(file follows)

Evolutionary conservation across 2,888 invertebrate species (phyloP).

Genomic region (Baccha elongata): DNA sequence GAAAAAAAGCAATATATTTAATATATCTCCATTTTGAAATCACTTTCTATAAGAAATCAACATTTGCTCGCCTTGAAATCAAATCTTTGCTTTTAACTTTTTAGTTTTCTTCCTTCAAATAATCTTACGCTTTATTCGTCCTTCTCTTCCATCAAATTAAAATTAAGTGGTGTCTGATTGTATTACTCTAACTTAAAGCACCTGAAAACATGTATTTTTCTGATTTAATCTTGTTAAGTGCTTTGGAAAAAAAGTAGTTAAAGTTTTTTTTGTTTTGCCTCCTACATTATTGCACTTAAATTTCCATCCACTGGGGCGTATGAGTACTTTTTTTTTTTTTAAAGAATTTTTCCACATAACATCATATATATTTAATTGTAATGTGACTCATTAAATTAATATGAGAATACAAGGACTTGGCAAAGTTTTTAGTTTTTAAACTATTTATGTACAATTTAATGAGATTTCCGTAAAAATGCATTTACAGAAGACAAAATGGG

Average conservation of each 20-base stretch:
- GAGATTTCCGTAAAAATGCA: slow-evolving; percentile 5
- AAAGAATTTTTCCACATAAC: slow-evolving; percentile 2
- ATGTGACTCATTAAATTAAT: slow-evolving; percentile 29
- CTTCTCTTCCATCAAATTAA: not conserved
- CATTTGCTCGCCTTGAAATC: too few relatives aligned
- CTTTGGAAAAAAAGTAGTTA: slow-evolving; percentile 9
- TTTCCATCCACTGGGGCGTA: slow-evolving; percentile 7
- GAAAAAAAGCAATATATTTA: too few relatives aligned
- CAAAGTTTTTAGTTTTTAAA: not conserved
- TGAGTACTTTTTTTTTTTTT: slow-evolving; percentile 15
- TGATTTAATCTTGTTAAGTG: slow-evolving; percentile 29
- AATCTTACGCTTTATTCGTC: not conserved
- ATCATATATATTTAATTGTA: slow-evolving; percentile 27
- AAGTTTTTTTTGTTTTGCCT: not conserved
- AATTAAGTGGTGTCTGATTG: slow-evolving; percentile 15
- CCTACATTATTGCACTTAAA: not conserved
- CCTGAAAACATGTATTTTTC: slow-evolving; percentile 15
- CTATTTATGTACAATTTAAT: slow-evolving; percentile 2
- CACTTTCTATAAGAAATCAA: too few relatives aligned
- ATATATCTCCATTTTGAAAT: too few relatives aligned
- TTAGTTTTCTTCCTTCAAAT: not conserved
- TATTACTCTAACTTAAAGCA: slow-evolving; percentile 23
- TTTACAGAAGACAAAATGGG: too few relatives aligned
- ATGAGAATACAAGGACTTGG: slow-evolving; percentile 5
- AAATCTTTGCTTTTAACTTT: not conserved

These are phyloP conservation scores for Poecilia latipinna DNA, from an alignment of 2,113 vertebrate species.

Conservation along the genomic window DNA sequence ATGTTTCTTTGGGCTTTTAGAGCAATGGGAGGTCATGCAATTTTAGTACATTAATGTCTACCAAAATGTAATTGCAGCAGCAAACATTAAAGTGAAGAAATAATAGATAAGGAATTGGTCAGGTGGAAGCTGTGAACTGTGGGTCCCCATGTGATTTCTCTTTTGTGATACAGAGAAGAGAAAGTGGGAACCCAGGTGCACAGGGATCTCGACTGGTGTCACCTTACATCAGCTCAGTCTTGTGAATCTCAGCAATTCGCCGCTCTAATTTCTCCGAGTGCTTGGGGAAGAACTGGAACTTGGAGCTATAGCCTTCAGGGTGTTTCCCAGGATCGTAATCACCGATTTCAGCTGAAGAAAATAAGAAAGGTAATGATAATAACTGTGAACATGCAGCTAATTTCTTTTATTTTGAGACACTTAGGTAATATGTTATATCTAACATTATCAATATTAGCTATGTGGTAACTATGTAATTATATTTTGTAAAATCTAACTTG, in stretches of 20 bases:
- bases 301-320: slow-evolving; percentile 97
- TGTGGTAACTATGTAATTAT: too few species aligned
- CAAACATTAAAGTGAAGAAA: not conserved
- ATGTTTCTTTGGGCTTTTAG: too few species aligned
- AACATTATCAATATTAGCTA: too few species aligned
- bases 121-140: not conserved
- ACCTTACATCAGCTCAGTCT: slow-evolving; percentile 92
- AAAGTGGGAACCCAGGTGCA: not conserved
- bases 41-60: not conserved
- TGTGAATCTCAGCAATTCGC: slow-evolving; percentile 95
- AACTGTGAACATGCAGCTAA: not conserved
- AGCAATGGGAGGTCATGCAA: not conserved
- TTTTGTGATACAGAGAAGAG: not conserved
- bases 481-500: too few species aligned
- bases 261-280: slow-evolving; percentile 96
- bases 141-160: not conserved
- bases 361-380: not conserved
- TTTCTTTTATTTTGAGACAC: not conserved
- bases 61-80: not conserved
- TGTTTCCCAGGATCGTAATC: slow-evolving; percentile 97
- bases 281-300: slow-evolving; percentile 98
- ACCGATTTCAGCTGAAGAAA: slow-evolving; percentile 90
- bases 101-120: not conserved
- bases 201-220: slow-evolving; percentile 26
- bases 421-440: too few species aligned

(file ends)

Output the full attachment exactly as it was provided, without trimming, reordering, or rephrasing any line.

Evolutionary conservation across 2,888 invertebrate species (phyloP).

Genomic region (Baccha elongata): DNA sequence GAAAAAAAGCAATATATTTAATATATCTCCATTTTGAAATCACTTTCTATAAGAAATCAACATTTGCTCGCCTTGAAATCAAATCTTTGCTTTTAACTTTTTAGTTTTCTTCCTTCAAATAATCTTACGCTTTATTCGTCCTTCTCTTCCATCAAATTAAAATTAAGTGGTGTCTGATTGTATTACTCTAACTTAAAGCACCTGAAAACATGTATTTTTCTGATTTAATCTTGTTAAGTGCTTTGGAAAAAAAGTAGTTAAAGTTTTTTTTGTTTTGCCTCCTACATTATTGCACTTAAATTTCCATCCACTGGGGCGTATGAGTACTTTTTTTTTTTTTAAAGAATTTTTCCACATAACATCATATATATTTAATTGTAATGTGACTCATTAAATTAATATGAGAATACAAGGACTTGGCAAAGTTTTTAGTTTTTAAACTATTTATGTACAATTTAATGAGATTTCCGTAAAAATGCATTTACAGAAGACAAAATGGG

Average conservation of each 20-base stretch:
- GAGATTTCCGTAAAAATGCA: slow-evolving; percentile 5
- AAAGAATTTTTCCACATAAC: slow-evolving; percentile 2
- ATGTGACTCATTAAATTAAT: slow-evolving; percentile 29
- CTTCTCTTCCATCAAATTAA: not conserved
- CATTTGCTCGCCTTGAAATC: too few relatives aligned
- CTTTGGAAAAAAAGTAGTTA: slow-evolving; percentile 9
- TTTCCATCCACTGGGGCGTA: slow-evolving; percentile 7
- GAAAAAAAGCAATATATTTA: too few relatives aligned
- CAAAGTTTTTAGTTTTTAAA: not conserved
- TGAGTACTTTTTTTTTTTTT: slow-evolving; percentile 15
- TGATTTAATCTTGTTAAGTG: slow-evolving; percentile 29
- AATCTTACGCTTTATTCGTC: not conserved
- ATCATATATATTTAATTGTA: slow-evolving; percentile 27
- AAGTTTTTTTTGTTTTGCCT: not conserved
- AATTAAGTGGTGTCTGATTG: slow-evolving; percentile 15
- CCTACATTATTGCACTTAAA: not conserved
- CCTGAAAACATGTATTTTTC: slow-evolving; percentile 15
- CTATTTATGTACAATTTAAT: slow-evolving; percentile 2
- CACTTTCTATAAGAAATCAA: too few relatives aligned
- ATATATCTCCATTTTGAAAT: too few relatives aligned
- TTAGTTTTCTTCCTTCAAAT: not conserved
- TATTACTCTAACTTAAAGCA: slow-evolving; percentile 23
- TTTACAGAAGACAAAATGGG: too few relatives aligned
- ATGAGAATACAAGGACTTGG: slow-evolving; percentile 5
- AAATCTTTGCTTTTAACTTT: not conserved

These are phyloP conservation scores for Poecilia latipinna DNA, from an alignment of 2,113 vertebrate species.

Conservation along the genomic window DNA sequence ATGTTTCTTTGGGCTTTTAGAGCAATGGGAGGTCATGCAATTTTAGTACATTAATGTCTACCAAAATGTAATTGCAGCAGCAAACATTAAAGTGAAGAAATAATAGATAAGGAATTGGTCAGGTGGAAGCTGTGAACTGTGGGTCCCCATGTGATTTCTCTTTTGTGATACAGAGAAGAGAAAGTGGGAACCCAGGTGCACAGGGATCTCGACTGGTGTCACCTTACATCAGCTCAGTCTTGTGAATCTCAGCAATTCGCCGCTCTAATTTCTCCGAGTGCTTGGGGAAGAACTGGAACTTGGAGCTATAGCCTTCAGGGTGTTTCCCAGGATCGTAATCACCGATTTCAGCTGAAGAAAATAAGAAAGGTAATGATAATAACTGTGAACATGCAGCTAATTTCTTTTATTTTGAGACACTTAGGTAATATGTTATATCTAACATTATCAATATTAGCTATGTGGTAACTATGTAATTATATTTTGTAAAATCTAACTTG, in stretches of 20 bases:
- bases 301-320: slow-evolving; percentile 97
- TGTGGTAACTATGTAATTAT: too few species aligned
- CAAACATTAAAGTGAAGAAA: not conserved
- ATGTTTCTTTGGGCTTTTAG: too few species aligned
- AACATTATCAATATTAGCTA: too few species aligned
- bases 121-140: not conserved
- ACCTTACATCAGCTCAGTCT: slow-evolving; percentile 92
- AAAGTGGGAACCCAGGTGCA: not conserved
- bases 41-60: not conserved
- TGTGAATCTCAGCAATTCGC: slow-evolving; percentile 95
- AACTGTGAACATGCAGCTAA: not conserved
- AGCAATGGGAGGTCATGCAA: not conserved
- TTTTGTGATACAGAGAAGAG: not conserved
- bases 481-500: too few species aligned
- bases 261-280: slow-evolving; percentile 96
- bases 141-160: not conserved
- bases 361-380: not conserved
- TTTCTTTTATTTTGAGACAC: not conserved
- bases 61-80: not conserved
- TGTTTCCCAGGATCGTAATC: slow-evolving; percentile 97
- bases 281-300: slow-evolving; percentile 98
- ACCGATTTCAGCTGAAGAAA: slow-evolving; percentile 90
- bases 101-120: not conserved
- bases 201-220: slow-evolving; percentile 26
- bases 421-440: too few species aligned